Unfortunately, Loopt never quite got the attention it needed to survive and after seven labor-intensive years, the service was shut down. In other words, Loopt did not have enough users and was spending more money than they could afford just to keep the project alive.
However, Altman is always quick to point out how he learnt his trade working at Loopt. What’s more, even though the project failed, he received an immense payout ($45 million) when the Green Dot Corporation decided to buy them out.
Takeaway – Every startup can learn from the process and these lessons are invaluable for establishing a reliable foundation on which the company can grow. Besides, you never know what might happen and Sam’s payout was the money that enabled him to start investing in other startups.
3. Contrarian Views and Controversial Blog Posts
Sam Altman came under fire not too long ago for positioning himself as a contrarian. While speaking about censorship in San Francisco, Sam cited Galileo Galilei and condemned the popular opinion in the surrounding area. According to Altman, things were so bad that the Bay Area of San Francisco that it made a repressive China look good. Later on, Sam would also post some highly controversial tweets in opposition to Donald Trump. This was in spite of the fact that his colleague, Peter Thiel, was a huge Trump supporter.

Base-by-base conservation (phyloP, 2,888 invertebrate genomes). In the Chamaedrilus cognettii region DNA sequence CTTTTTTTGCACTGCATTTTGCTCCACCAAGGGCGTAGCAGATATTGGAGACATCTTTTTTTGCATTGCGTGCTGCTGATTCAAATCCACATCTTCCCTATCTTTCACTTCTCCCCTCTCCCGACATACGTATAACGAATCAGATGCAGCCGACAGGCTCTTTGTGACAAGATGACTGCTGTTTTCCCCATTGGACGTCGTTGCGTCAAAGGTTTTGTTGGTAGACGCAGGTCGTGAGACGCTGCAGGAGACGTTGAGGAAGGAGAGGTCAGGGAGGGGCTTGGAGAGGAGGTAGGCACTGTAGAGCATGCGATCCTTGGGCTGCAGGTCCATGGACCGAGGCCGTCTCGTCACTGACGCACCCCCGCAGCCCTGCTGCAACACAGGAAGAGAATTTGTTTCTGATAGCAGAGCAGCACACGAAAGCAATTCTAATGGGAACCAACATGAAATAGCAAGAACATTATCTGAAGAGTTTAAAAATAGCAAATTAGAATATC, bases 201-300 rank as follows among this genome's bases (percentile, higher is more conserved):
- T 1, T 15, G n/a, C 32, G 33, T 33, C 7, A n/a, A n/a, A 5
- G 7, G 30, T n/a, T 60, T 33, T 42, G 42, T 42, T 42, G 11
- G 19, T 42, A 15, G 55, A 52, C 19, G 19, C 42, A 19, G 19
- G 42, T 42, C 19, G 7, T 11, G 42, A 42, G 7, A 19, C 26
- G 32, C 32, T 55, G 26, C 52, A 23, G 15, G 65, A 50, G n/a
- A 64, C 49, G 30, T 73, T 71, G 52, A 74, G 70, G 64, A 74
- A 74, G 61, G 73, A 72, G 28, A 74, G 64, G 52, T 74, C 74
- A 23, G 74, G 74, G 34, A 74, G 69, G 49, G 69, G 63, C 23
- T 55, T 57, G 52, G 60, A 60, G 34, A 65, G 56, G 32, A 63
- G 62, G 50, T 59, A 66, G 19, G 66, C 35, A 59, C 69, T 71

As a result, a PR disaster ensued and Altman was suddenly consumed by questions and opinions based on what he had to say. On the other hand, he also seemed to come away from that period unscathed. If anything, this episode has only heightened his position as an influencer in the world of business.
Takeaway – PR is incredibly important and quite a fragile process that can work for or against.
4. Mistakes During the Early Days at Y Combinator
“One thing I’ve really gotten good at is saying no” – Sam Altman
As you know, Altman was the president of Y Combinator for no less than five years. In the beginning, he admits that his productivity was severely impacted by ”distracting influences”. More specifically, Sam said that he would often take on work that was either too much or simply not a good use of his time.